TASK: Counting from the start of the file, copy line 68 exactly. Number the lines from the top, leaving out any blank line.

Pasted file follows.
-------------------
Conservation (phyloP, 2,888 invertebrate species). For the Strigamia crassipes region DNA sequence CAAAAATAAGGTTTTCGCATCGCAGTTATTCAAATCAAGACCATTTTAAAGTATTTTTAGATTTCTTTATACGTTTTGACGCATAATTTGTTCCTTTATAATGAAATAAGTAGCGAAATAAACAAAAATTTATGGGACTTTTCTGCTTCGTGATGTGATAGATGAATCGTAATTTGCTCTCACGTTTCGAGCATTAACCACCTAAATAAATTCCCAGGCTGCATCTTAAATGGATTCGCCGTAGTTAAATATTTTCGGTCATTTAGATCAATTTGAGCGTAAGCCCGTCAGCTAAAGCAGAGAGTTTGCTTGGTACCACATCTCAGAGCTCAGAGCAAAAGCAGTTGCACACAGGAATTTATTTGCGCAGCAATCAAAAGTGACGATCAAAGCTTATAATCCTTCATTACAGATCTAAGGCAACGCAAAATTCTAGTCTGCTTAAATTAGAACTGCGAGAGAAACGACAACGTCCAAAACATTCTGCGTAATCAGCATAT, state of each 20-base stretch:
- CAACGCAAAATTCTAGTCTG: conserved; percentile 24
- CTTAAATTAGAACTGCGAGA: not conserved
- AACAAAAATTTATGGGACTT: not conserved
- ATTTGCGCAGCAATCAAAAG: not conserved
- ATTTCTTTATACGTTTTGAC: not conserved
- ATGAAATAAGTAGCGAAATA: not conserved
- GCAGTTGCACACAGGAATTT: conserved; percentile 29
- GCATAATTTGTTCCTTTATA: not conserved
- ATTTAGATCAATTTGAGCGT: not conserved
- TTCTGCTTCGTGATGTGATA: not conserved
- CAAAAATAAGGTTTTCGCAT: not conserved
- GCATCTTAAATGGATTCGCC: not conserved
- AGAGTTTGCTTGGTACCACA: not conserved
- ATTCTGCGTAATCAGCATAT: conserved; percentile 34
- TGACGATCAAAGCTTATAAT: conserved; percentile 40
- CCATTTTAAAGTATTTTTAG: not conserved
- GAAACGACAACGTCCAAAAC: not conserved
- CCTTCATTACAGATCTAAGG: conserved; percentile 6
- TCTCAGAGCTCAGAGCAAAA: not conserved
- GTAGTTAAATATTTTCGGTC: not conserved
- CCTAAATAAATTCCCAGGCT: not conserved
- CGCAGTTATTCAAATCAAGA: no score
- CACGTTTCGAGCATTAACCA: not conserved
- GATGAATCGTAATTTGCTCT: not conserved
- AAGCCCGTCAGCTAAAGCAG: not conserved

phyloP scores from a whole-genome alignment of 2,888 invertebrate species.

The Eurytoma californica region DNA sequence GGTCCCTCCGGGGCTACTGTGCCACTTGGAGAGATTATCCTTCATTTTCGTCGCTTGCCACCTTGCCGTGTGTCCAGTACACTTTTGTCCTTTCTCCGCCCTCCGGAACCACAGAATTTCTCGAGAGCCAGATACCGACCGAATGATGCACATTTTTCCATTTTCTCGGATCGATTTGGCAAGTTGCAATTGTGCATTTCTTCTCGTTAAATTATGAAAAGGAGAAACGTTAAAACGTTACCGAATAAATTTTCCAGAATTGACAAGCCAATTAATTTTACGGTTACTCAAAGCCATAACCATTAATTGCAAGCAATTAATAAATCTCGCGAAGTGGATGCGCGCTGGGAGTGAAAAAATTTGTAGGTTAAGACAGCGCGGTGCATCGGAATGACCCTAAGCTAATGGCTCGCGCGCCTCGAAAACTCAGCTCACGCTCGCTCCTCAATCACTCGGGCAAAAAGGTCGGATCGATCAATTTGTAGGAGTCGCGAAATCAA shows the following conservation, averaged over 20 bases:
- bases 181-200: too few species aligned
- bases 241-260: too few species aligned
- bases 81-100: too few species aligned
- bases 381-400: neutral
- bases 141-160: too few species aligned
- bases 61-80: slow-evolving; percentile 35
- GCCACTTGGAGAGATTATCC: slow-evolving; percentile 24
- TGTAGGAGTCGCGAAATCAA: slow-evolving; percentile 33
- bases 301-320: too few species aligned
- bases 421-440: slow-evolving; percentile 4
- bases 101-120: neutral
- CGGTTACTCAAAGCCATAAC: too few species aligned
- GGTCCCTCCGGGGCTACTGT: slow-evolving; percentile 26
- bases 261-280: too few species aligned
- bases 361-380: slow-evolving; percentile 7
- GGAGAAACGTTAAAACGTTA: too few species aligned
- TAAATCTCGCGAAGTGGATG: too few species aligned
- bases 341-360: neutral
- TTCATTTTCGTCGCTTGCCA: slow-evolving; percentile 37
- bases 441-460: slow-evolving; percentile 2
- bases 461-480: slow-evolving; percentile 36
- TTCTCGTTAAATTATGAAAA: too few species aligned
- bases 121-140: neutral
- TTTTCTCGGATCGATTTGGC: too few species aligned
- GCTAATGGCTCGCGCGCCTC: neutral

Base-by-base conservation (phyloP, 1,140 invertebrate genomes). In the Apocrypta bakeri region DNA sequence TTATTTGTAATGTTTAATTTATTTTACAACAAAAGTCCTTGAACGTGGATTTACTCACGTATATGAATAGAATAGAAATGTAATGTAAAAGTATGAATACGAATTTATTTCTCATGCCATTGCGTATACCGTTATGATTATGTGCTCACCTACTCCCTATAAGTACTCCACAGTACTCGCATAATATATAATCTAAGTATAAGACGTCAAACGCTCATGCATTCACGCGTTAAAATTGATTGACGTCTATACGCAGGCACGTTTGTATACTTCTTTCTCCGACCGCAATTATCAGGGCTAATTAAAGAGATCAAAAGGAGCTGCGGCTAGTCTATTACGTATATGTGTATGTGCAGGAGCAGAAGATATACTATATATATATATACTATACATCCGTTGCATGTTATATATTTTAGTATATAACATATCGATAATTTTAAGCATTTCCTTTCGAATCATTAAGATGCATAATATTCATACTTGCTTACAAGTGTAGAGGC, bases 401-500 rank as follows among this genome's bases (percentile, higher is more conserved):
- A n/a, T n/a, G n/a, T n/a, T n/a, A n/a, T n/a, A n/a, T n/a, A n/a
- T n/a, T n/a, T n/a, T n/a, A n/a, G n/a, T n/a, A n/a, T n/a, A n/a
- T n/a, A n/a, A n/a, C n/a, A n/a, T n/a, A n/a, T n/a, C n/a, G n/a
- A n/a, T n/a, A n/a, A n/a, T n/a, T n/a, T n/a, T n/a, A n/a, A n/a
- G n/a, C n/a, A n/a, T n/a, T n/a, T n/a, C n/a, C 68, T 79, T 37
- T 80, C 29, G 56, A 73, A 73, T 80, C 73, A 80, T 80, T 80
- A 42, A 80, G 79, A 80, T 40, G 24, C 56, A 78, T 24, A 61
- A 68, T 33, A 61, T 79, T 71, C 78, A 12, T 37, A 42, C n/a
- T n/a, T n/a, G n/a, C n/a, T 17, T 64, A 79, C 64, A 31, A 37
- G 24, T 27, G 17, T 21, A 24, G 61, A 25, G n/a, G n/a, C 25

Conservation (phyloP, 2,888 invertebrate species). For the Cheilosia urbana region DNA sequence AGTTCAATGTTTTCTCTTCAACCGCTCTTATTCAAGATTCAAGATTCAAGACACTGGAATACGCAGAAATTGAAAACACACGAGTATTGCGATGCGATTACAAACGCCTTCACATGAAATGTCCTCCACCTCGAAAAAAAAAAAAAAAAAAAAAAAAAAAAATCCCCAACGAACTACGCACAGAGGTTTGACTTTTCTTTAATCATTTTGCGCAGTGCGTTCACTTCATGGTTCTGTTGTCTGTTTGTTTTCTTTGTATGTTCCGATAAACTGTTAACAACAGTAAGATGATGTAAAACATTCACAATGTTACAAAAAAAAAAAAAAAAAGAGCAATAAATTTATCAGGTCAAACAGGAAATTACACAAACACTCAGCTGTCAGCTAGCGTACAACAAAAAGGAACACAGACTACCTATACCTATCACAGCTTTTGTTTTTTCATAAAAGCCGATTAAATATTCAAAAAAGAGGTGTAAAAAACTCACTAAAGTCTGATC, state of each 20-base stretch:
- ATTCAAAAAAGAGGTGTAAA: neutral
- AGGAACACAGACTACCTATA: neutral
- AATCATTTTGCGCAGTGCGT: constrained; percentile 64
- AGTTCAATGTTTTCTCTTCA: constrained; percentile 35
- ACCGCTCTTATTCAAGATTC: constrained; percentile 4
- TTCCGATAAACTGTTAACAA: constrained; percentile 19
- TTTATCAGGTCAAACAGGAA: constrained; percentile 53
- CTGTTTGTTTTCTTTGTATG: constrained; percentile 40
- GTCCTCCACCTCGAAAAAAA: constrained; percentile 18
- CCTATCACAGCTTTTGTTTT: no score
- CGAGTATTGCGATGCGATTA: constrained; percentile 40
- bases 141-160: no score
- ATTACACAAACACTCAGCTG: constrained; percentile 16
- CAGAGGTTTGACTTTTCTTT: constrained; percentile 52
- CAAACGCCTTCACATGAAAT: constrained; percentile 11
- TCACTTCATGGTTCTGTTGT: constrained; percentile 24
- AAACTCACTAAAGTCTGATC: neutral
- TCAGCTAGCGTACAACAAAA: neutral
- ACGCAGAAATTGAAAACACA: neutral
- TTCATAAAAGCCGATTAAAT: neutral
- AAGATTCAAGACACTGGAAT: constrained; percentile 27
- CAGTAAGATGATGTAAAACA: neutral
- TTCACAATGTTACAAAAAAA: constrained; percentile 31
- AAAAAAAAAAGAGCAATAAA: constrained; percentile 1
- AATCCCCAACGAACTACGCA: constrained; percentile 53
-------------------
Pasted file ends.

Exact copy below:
- AATCATTTTGCGCAGTGCGT: constrained; percentile 64